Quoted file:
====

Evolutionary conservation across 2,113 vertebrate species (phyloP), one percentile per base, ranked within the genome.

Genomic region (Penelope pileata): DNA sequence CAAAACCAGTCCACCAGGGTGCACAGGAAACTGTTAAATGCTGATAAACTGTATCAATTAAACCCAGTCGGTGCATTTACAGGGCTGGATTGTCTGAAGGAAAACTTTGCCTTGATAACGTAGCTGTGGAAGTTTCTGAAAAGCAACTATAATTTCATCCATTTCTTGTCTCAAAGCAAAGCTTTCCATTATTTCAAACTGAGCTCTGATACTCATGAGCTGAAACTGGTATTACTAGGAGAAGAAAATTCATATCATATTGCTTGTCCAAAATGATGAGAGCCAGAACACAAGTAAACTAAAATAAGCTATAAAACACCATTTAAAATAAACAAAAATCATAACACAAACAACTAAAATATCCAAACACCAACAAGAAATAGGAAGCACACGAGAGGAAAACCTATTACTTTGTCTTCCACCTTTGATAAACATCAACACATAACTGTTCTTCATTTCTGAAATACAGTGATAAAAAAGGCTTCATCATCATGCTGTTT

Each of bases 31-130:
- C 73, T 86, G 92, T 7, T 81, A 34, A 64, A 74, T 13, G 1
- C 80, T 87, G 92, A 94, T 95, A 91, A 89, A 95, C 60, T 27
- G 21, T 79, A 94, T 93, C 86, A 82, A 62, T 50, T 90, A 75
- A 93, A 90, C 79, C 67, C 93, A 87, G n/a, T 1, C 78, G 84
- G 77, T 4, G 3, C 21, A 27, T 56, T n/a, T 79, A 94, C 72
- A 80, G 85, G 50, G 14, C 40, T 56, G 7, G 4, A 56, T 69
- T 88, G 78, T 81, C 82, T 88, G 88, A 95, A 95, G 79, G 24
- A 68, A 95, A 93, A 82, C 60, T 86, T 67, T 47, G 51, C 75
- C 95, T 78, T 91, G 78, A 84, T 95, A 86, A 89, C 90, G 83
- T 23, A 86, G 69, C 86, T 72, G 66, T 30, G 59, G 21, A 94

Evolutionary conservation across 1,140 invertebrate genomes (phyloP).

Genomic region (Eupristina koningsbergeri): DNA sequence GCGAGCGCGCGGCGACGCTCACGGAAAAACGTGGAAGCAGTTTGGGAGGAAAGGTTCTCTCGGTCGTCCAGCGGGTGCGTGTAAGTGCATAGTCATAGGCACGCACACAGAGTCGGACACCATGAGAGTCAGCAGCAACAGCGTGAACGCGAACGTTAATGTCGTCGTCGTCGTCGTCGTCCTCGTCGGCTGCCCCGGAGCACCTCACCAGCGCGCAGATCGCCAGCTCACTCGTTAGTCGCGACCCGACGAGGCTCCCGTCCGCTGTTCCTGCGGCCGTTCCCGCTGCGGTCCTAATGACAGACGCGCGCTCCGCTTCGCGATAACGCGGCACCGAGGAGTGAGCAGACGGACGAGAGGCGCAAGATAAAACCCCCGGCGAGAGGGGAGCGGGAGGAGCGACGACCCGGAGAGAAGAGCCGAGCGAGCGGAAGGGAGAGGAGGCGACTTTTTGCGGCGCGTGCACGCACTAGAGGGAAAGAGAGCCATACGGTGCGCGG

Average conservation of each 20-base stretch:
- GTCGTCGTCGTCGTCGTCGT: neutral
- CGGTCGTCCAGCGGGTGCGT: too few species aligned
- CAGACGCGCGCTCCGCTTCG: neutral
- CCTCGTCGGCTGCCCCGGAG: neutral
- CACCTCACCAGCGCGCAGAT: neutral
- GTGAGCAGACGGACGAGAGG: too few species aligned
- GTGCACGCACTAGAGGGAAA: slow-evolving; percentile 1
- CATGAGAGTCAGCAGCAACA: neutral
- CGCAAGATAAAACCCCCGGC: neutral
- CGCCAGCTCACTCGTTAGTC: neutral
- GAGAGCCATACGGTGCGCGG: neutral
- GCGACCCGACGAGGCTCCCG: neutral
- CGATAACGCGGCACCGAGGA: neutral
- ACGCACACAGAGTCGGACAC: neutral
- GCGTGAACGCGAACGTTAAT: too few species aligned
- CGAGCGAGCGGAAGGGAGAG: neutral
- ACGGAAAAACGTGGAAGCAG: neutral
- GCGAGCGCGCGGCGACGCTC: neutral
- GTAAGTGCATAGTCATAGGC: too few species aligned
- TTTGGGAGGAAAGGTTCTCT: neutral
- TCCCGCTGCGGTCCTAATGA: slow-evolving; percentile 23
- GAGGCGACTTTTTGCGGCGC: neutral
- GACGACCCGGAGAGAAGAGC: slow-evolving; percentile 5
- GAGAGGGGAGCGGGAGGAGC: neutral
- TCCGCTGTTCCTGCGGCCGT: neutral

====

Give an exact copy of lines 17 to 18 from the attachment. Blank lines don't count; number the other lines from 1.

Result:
- GTCGTCGTCGTCGTCGTCGT: neutral
- CGGTCGTCCAGCGGGTGCGT: too few species aligned